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Helseorganisasjoners posisjon på veganisme

Alle de store kostholds- og helseorganisasjonene i verden er enige om at plantebasert, vegansk og vegetarisk kosthold er like sunt som en altetende diet gjort riktig. Her har vi bare utdrag fra noen av verdens helseorganisasjoner.

Helsedirektoratet posisjon på plantebasert, vegansk og vegetarisk kosthold

«Vegetarkost er forbundet med lavere risiko for blant annet overvekt, hjerte- og karsykdommer, diabetes og kreft. En balansert og variert vegetarkost egner seg for individer i alle livsfaser, inkludert under svangerskap, ved amming, i spedbarnsperioden, for barn og unge og for idrettsutøvere.»

«Et vegankosthold kan settes sammen slik at det gir tilstrekkelig av alle næringsstoffer.»

Helsedirektoratet

Andre helseorgenisasjoners posisjon på plantebasert kosthold

Academy of Nutrition and Dietetics

  • It is the position of the Academy of Nutrition and Dietetics that appropriately planned vegetarian, including vegan, diets are healthful, nutritionally adequate, and may provide health benefits for the prevention and treatment of certain diseases. These diets are appropriate for all stages of the life cycle, including pregnancy, lactation, infancy, childhood, adolescence, older adulthood, and for athletes.

Dietitians of Canada

  • A healthy vegan diet can meet all your nutrient needs at any stage of life including when you are pregnant, breastfeeding or for older adults.

The British National Health Service

  • With good planning and an understanding of what makes up a healthy, balanced vegan diet, you can get all the nutrients your body needs.

The British Nutrition Foundation

  • A well-planned, balanced vegetarian or vegan diet can be nutritionally adequate ... Studies of UK vegetarian and vegan children have revealed that their growth and development are within the normal range.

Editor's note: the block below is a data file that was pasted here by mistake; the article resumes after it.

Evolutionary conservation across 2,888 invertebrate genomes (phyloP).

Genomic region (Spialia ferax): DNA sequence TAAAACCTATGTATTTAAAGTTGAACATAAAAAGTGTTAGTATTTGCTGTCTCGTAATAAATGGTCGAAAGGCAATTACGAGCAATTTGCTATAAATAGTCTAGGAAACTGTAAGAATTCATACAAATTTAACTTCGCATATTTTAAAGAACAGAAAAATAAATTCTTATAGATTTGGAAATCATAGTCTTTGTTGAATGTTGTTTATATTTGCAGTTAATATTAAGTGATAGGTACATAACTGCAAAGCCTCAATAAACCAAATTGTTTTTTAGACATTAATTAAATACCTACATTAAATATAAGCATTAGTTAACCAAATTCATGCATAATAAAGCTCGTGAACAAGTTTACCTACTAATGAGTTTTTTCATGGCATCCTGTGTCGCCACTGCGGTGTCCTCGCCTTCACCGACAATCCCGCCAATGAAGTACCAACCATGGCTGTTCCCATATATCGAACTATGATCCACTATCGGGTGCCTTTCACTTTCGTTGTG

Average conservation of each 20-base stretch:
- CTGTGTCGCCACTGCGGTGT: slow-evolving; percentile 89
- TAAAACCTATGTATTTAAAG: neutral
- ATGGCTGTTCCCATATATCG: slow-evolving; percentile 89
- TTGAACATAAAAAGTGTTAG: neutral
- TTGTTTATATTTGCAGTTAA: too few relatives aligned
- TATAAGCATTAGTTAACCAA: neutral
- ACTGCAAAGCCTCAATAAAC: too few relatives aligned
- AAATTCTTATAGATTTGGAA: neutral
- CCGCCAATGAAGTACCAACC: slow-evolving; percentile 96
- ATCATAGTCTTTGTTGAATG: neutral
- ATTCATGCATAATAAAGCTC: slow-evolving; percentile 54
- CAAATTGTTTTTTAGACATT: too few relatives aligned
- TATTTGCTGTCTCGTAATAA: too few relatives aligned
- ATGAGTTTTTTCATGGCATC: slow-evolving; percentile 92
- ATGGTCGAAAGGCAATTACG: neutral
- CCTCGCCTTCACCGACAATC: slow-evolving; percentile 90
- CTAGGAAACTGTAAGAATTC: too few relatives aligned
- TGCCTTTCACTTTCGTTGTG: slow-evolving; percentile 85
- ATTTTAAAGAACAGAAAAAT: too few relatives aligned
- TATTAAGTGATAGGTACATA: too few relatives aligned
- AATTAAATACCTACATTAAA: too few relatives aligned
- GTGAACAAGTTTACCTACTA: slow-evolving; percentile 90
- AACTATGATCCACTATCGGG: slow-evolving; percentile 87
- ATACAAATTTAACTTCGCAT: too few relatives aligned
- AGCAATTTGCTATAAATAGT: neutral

The Dietitians Association of Australia

  • Vegan diets are a type of vegetarian diet, where only plant-based foods are eaten. With good planning, those following a vegan diet can cover all their nutrient bases, but there are some extra things to consider.

The United States Department of Agriculture

  • Vegetarian diets (see context) can meet all the recommendations for nutrients. The key is to consume a variety of foods and the right amount of foods to meet your calorie needs. Follow the food group recommendations for your age, sex, and activity level to get the right amount of food and the variety of foods needed for nutrient adequacy. Nutrients that vegetarians may need to focus on include protein, iron, calcium, zinc, and vitamin B12.

The National Health and Medical Research Council

  • Appropriately planned vegetarian diets, including total vegetarian or vegan diets, are healthy and nutritionally adequate. Well-planned vegetarian diets are appropriate for individuals during all stages of the lifecycle. Those following a strict vegetarian or vegan diet can meet nutrient requirements as long as energy needs are met and an appropriate variety of plant foods are eaten throughout the day

The Mayo Clinic

  • A well-planned vegetarian diet (see context) can meet the needs of people of all ages, including children, teenagers, and pregnant or breast-feeding women. The key is to be aware of your nutritional needs so that you plan a diet that meets them.

The Heart and Stroke Foundation of Canada

  • Vegetarian diets (see context) can provide all the nutrients you need at any age, as well as some additional health benefits.

Harvard Medical School

  • Traditionally, research into vegetarianism focused mainly on potential nutritional deficiencies, but in recent years, the pendulum has swung the other way, and studies are confirming the health benefits of meat-free eating. Nowadays, plant-based eating is recognized as not only nutritionally sufficient but also as a way to reduce the risk for many chronic illnesses.

British Dietetic Association

  • Well planned vegetarian diets (see context) can be nutritious and healthy. They are associated with lower risks of heart disease, high blood pressure, Type 2 diabetes, obesity, certain cancers and lower cholesterol levels. This could be because such diets are lower in saturated fat, contain fewer calories and more fiber and phytonutrients/phytochemicals (these can have protective properties) than non-vegetarian diets. (...) Well-planned vegetarian diets are appropriate for all stages of life and have many benefits.
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